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Environmental Health Division
Private Well Protection Arsenic Study
Clean Water Fund
Approximately 10 percent of new wells in Minnesota contain arsenic above the drinking water standard. Drinking water with low levels of arsenic over a long time increases the risk of diabetes and increased risk of cancers of the bladder, lungs, liver, and other organs. It can also contribute to cardiovascular and respiratory disease, reduced intelligence in children, and skin problems, such as lesions, discoloration, and the development of corns. Health impacts of arsenic may not occur right away and can develop after many years, especially if you are in contact with arsenic at a low level over a long time.
Arsenic can be found in groundwater throughout Minnesota, but is more likely in some areas than others due to the way glaciers moved across Minnesota. Because it has no taste and no odor, testing is the only way to know whether or not a well has arsenic in it. All new wells must be tested for arsenic before being placed in service.
The Minnesota Department of Health (MDH) Well Management Program used funding from the Clean Water Fund to conduct an arsenic study to better understand arsenic in Minnesota well water in order to reduce risk to private well owners.
Arsenic study goals
- Determine how water sampling methods and the timing of sample collection contribute to arsenic test results in a new well.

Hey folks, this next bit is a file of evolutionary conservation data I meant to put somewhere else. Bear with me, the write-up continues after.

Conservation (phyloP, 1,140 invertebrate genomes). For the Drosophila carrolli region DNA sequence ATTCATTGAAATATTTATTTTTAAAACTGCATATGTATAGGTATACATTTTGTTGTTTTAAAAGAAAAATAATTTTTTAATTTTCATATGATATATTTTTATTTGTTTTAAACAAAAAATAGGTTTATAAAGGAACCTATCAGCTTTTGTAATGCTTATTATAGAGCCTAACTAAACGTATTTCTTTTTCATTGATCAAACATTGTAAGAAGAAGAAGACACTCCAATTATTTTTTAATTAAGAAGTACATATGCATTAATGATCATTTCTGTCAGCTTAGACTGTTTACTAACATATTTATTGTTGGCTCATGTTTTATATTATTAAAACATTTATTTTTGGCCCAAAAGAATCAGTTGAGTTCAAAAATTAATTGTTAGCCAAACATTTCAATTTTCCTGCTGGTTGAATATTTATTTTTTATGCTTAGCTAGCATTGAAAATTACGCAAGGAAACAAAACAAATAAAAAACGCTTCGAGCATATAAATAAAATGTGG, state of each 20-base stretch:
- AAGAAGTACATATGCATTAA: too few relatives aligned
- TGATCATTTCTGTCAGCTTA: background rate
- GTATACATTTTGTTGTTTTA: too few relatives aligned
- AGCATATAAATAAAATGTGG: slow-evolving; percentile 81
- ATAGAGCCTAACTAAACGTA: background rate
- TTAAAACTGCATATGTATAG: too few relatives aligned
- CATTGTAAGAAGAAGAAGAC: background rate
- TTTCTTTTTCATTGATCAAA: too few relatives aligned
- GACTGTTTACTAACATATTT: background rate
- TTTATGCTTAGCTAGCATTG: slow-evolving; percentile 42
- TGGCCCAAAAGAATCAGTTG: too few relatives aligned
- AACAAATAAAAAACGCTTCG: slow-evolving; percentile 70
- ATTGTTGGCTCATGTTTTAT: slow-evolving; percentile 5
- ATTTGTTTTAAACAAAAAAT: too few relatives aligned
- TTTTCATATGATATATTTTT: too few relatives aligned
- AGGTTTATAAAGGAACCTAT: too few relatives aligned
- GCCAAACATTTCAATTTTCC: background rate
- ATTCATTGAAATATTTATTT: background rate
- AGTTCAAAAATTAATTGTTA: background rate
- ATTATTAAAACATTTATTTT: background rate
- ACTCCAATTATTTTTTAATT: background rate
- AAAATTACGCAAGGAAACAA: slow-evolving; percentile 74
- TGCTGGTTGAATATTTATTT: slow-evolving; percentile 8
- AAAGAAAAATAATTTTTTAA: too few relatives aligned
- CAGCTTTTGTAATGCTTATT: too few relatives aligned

- Collect water samples to track variation in arsenic concentration in a new well up to a year after the initial sampling date to see how long it takes the water chemistry to stabilize.
- Identify the conditions that control arsenic occurrence in groundwater.
- Provide guidance and education to well contractors and private well owners to reduce risks from arsenic in well water.
There are 264 private wells included in this study. The results are as follow:
- Of the 264 well results, seventy-five wells exceeded the arsenic limit allowed in public water supplies—maximum contaminant level (MCL). Twenty-eight percent exceeded the MCL of 10 micrograms per liter).
- Of the 251 follow-up sample results, seventy-five wells exceeded the MCL (30 percent).
- Of the 245 final well results, sixty-nine wells exceeded the MCL (28 percent).
- When the initial arsenic result was above the MCL, four percent of the final arsenic results a year later dropped below the MCL.
- MDH will use the results from the arsenic study to develop outreach and communication materials for private well users about arsenic in their well water and the best sampling timing and method.
- MDH will collaborate with the U.S. Geological Survey to publish the results in journal articles and to share the findings with the public and research communities.
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